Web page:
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Seeing country more polarized, American voters fear for future

Updated: 2016-11-03 09:27

BETHLEHEM, the United States - At 52, Jewel Mathewson is optimistic about her life. She found a "good job" and moved from St. Petersburg, Florida, to Bethlehem, Pennsylvania, a month ago to work as a senior portfolio manager with a big financial company.

Yet, Mathewson, who is white with two children and five grandchildren, is not that upbeat about the future of the country, fearing for the animosity in the wake of the Nov. 8 presidential election, and the money in politics.

"The division of this society is terrible," she told Xinhua in downtown Bethlehem less than two weeks before the election. "I've been through a lot of elections. I've voted since I was 18 years old. Never have I seen the country so polarized."

An independent, Mathewson called it "a heartbreaking decision" to choose from Republican presidential candidate Donald Trump and his Democratic rival Hillary Clinton, both of whom she is "sorrowfully disappointed with." "I don't see how they will bring changes to this country."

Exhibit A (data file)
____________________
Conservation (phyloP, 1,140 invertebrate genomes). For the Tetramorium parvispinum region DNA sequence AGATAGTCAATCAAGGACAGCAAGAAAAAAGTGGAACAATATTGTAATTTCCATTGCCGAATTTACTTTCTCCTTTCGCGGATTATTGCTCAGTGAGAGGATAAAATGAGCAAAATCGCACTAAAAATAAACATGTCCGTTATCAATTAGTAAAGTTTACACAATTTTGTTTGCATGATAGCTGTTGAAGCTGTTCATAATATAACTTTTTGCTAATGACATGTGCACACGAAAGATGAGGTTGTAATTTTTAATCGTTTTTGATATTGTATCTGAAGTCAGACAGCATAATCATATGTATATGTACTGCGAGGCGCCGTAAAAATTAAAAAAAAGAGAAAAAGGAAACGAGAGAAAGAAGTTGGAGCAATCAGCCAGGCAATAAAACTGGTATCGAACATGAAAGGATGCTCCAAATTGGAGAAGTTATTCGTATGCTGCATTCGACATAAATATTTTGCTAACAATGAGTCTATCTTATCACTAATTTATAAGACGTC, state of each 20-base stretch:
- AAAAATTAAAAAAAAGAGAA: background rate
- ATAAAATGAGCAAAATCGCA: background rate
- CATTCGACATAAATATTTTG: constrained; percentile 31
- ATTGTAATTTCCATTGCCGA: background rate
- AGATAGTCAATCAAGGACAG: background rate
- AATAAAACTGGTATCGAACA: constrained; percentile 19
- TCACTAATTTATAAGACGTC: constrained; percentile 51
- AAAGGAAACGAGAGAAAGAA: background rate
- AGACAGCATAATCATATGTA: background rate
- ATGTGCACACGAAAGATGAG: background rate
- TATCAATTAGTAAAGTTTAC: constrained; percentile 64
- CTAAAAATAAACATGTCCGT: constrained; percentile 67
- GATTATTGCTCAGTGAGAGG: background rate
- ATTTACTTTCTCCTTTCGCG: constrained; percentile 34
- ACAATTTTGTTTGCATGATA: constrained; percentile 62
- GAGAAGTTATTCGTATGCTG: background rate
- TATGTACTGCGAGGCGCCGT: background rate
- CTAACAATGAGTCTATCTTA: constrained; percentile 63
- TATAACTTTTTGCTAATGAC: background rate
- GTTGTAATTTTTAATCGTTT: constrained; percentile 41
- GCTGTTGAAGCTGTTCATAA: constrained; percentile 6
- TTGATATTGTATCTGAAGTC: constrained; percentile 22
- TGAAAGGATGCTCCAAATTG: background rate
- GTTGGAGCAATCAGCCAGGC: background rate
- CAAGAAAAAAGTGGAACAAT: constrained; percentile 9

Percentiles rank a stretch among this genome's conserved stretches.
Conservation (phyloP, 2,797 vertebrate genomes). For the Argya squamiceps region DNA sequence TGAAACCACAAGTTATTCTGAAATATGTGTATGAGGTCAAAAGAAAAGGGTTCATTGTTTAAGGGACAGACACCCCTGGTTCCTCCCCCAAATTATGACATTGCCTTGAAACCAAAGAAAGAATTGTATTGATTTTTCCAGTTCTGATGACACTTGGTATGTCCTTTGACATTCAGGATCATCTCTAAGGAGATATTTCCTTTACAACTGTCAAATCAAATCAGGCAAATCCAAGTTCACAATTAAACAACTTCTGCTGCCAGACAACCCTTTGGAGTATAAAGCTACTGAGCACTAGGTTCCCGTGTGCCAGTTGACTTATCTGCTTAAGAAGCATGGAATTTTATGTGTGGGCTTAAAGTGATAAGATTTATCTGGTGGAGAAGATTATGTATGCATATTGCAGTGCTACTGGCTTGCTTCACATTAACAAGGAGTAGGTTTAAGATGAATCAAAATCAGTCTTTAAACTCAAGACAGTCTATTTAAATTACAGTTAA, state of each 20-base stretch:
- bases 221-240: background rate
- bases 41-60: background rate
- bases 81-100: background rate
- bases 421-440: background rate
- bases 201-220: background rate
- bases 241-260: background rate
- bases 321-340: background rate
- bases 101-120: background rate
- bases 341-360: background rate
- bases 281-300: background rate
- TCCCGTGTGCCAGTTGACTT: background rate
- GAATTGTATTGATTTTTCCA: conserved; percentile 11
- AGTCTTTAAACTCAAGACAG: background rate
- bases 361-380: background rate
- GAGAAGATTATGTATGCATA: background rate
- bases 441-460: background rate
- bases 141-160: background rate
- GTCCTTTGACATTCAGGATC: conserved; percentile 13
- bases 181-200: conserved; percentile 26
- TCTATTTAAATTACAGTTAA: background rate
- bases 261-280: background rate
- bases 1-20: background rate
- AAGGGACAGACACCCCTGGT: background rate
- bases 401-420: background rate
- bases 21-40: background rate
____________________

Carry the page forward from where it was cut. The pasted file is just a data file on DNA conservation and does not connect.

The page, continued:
"I think the American people are not happy with either person for president. You're gonna have a large demographic of people who're gonna be very disappointed and angry, regardless who is going to win," she said.

"I think I speak for the majority of the American population," whether they're in the mid-west or the west, or northeast, she said.

"Usually the American people will settle for whatever the choice is, but I don't see people are settling for this election," she said. "There's gonna be a lot of animosity towards whoever wins that the other side didn't want to win."

"What's gonna take for us to be united again, a tragedy, disaster, or bankruptcy? Something terrible, for sure. That's unfortunate. We don't have to go down that road. But history repeats itself, always."

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